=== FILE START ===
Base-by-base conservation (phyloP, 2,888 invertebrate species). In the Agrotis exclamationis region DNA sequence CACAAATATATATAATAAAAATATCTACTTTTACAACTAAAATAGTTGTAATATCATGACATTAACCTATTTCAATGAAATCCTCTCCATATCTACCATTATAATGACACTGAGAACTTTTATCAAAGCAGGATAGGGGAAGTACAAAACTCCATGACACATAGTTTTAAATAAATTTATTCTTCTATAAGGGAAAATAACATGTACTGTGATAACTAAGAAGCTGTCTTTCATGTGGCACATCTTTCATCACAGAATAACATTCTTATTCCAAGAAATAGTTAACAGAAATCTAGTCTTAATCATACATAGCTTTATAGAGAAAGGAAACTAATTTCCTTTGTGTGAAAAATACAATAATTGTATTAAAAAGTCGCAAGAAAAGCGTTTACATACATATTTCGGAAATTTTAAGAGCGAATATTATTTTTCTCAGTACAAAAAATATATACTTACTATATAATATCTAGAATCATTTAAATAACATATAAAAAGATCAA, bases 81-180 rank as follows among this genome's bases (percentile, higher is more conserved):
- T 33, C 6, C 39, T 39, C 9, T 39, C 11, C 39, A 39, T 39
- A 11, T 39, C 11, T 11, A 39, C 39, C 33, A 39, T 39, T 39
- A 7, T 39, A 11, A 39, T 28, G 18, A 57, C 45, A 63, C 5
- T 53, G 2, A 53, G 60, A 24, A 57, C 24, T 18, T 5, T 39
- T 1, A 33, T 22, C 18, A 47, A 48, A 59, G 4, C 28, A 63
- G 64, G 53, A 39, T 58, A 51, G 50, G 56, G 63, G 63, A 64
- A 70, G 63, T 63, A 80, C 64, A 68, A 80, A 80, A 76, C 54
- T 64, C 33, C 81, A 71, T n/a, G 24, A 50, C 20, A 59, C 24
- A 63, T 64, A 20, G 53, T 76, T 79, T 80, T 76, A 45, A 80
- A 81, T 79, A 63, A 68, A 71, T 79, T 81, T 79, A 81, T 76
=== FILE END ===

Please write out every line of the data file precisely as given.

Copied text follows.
Base-by-base conservation (phyloP, 2,888 invertebrate species). In the Agrotis exclamationis region DNA sequence CACAAATATATATAATAAAAATATCTACTTTTACAACTAAAATAGTTGTAATATCATGACATTAACCTATTTCAATGAAATCCTCTCCATATCTACCATTATAATGACACTGAGAACTTTTATCAAAGCAGGATAGGGGAAGTACAAAACTCCATGACACATAGTTTTAAATAAATTTATTCTTCTATAAGGGAAAATAACATGTACTGTGATAACTAAGAAGCTGTCTTTCATGTGGCACATCTTTCATCACAGAATAACATTCTTATTCCAAGAAATAGTTAACAGAAATCTAGTCTTAATCATACATAGCTTTATAGAGAAAGGAAACTAATTTCCTTTGTGTGAAAAATACAATAATTGTATTAAAAAGTCGCAAGAAAAGCGTTTACATACATATTTCGGAAATTTTAAGAGCGAATATTATTTTTCTCAGTACAAAAAATATATACTTACTATATAATATCTAGAATCATTTAAATAACATATAAAAAGATCAA, bases 81-180 rank as follows among this genome's bases (percentile, higher is more conserved):
- T 33, C 6, C 39, T 39, C 9, T 39, C 11, C 39, A 39, T 39
- A 11, T 39, C 11, T 11, A 39, C 39, C 33, A 39, T 39, T 39
- A 7, T 39, A 11, A 39, T 28, G 18, A 57, C 45, A 63, C 5
- T 53, G 2, A 53, G 60, A 24, A 57, C 24, T 18, T 5, T 39
- T 1, A 33, T 22, C 18, A 47, A 48, A 59, G 4, C 28, A 63
- G 64, G 53, A 39, T 58, A 51, G 50, G 56, G 63, G 63, A 64
- A 70, G 63, T 63, A 80, C 64, A 68, A 80, A 80, A 76, C 54
- T 64, C 33, C 81, A 71, T n/a, G 24, A 50, C 20, A 59, C 24
- A 63, T 64, A 20, G 53, T 76, T 79, T 80, T 76, A 45, A 80
- A 81, T 79, A 63, A 68, A 71, T 79, T 81, T 79, A 81, T 76